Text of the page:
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May 30, 2023

What are the Sixers getting in new head coach Nick Nurse?

Following a title run in 2019 in Toronto, Nick Nurse brings adaptability and championship experience with him as the new head coach of the Sixers.

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Nick-Nurse-Sixers-Raptors John E. Sokolowski/USA Today Sports

Current Sixers head coach Nick Nurse during his time with the Toronto Raptors.

While you were grilling and hanging with the family on Memorial Day, the Sixers were busy hammering out the details of an agreement with soon-to-be head coach Nick Nurse. As arguably the top name on the market this summer, drawing attention from the Bucks and Suns in addition to the Sixers, Nurse's agreement is a big deal for an organization in need of a coach who can help push them from good to great.

With that in mind, here's a breakdown of what you might expect from Nurse as Sixers head coach.

A unique defensive coach

A lot of buzzwords get thrown around regarding Nurse — he's inventive, or creative, or flexible, or any number of other words that suggest adaptability. He earned that reputation almost exclusively on defense. You can't think of Nurse without recalling the words "box and one" after the 2019 Raptors busted that coverage out against Steph Curry in an NBA Finals series. 

Nurse's desire to mix it up on defense did not end after raising the Larry O'Brien trophy. In Toronto's 53-19 season immediately after Kawhi Leonard left, the Raptors toyed with some unpopular concepts at the NBA level, including a full-court press that infuriated Sixers fans when it brought Philadelphia to a screeching halt.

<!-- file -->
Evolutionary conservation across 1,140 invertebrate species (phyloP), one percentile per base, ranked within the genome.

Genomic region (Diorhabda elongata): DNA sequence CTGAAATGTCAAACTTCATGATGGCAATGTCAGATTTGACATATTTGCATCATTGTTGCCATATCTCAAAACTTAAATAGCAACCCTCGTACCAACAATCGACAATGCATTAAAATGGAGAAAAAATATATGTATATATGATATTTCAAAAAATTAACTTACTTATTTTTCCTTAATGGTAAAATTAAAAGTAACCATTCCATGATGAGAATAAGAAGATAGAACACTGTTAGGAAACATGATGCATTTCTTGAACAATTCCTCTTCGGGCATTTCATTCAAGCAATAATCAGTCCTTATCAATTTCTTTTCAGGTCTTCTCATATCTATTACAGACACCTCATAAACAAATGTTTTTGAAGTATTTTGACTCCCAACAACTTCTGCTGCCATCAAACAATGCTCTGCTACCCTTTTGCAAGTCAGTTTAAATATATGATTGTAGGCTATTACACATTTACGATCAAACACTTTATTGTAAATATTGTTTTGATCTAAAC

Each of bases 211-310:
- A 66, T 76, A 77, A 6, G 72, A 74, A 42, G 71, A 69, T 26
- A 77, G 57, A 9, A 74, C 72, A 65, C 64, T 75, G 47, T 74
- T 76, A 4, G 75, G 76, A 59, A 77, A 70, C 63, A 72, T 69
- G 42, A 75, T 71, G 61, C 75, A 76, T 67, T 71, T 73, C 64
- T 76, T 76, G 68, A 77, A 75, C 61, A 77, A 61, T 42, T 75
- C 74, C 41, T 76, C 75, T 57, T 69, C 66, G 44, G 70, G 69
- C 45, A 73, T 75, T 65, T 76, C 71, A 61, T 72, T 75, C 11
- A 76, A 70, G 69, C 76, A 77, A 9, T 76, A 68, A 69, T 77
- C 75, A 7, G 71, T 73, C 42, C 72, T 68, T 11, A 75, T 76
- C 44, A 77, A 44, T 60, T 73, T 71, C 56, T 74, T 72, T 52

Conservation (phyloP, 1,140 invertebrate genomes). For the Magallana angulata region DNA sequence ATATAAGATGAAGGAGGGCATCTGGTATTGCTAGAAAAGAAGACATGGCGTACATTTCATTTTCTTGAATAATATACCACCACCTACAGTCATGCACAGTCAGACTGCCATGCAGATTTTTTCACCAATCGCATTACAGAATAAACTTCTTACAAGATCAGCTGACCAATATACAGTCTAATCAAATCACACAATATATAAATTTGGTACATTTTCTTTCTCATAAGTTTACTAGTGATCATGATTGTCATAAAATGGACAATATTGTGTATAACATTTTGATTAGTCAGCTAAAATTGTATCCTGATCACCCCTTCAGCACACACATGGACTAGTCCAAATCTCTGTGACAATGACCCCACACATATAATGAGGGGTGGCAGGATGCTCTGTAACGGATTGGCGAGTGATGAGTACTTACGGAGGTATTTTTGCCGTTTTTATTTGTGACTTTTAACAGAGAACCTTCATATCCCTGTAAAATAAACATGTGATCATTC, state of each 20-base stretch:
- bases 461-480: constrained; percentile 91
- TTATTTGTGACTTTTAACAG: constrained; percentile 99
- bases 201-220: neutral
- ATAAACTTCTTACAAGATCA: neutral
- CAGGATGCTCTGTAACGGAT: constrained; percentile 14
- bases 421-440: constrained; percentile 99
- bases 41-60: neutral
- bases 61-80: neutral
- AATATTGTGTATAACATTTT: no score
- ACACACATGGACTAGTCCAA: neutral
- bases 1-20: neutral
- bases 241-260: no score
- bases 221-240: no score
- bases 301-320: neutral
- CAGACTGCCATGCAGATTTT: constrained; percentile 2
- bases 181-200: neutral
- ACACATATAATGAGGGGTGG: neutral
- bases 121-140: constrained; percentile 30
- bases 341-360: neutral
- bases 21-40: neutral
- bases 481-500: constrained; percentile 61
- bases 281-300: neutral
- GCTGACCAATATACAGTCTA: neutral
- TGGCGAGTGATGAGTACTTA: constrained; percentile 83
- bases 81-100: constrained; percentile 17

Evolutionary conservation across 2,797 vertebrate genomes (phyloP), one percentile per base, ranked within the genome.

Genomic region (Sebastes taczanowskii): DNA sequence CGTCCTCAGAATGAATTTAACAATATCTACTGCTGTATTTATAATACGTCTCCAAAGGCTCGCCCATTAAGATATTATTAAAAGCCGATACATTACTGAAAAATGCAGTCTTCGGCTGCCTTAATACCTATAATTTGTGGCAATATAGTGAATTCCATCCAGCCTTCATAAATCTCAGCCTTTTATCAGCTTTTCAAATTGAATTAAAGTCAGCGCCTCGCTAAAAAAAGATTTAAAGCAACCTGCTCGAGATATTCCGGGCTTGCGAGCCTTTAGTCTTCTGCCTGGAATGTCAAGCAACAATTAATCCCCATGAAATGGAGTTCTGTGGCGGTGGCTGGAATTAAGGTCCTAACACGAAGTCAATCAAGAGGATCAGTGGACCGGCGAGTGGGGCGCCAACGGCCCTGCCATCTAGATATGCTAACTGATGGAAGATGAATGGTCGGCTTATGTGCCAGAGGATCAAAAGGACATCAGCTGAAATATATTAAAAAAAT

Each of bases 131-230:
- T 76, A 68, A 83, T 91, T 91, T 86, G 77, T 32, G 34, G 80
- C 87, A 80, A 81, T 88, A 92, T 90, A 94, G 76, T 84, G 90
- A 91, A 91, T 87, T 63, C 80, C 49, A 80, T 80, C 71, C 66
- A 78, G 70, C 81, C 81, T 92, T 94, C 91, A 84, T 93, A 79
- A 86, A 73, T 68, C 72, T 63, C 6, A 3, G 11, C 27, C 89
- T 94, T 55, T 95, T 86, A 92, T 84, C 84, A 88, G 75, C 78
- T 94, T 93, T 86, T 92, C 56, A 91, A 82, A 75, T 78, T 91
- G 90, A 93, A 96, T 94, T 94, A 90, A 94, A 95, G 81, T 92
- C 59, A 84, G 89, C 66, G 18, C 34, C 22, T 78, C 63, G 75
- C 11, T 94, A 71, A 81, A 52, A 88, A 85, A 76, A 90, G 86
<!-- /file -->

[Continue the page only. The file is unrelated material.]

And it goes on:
But Nurse's main defensive principles were pretty consistent during his time in charge with the Raptors. Toronto was a paint-protecting team first, shutting off space around the rim and relying on repeated, hard-charging closeouts to prevent shooters from getting clean looks. The Raptors became an even more aggressive defensive team over the last two years, with an army of wing-sized players empowered to blitz, gamble for turnovers, and try to create transition points that they couldn't in the halfcourt. While you could see Toronto shift as the roster became more and more forward-heavy, the underlying philosophy remained in the same place.

Joel Embiid's presence at the rim gives Nurse something he lacked over the past two seasons: a true rim protector. In that sense, there should be a lesser burden on perimeter players to collapse and recover than there was in Toronto over the past couple of seasons. However, it'll be interesting to track how players like Tyrese Maxey (and James Harden, should he return) mesh with Nurse's general approach, which tends to put the most strain on guards and wings above all else.

(By that same token, the Sixers would appear to have some "Nurse players" already on the roster, with De'Anthony Melton an example of a guy who should fit right in with what Nurse likes to do defensively.)

Nurse was called a "mad scientist" by his former boss in Toronto, Masai Ujiri, and even with more traditional bigs in Toronto, they didn't tend to play a ton of drop coverage under his watch. That's something to monitor with Embiid at the center of the story for Philly.

A question mark on offense

The Raptors have been a bad offensive team in the halfcourt for a couple of years now, coinciding with a talent drain and a shift to "positionless" basketball with few noteworthy guards. Is the drop explained entirely by the talent drain, or was Nurse at fault there?

It's easy to forget now, but Nurse's elevation through the coaching ranks was primarily about his offensive background. When Nurse arrived to coach Houston's G-League team, he told an audience during a coaching clinic in 2022, the coach said he was presented with a basic prompt.

"They said these are the shots we should take," Nurse recalled. "Can you create a system for it?"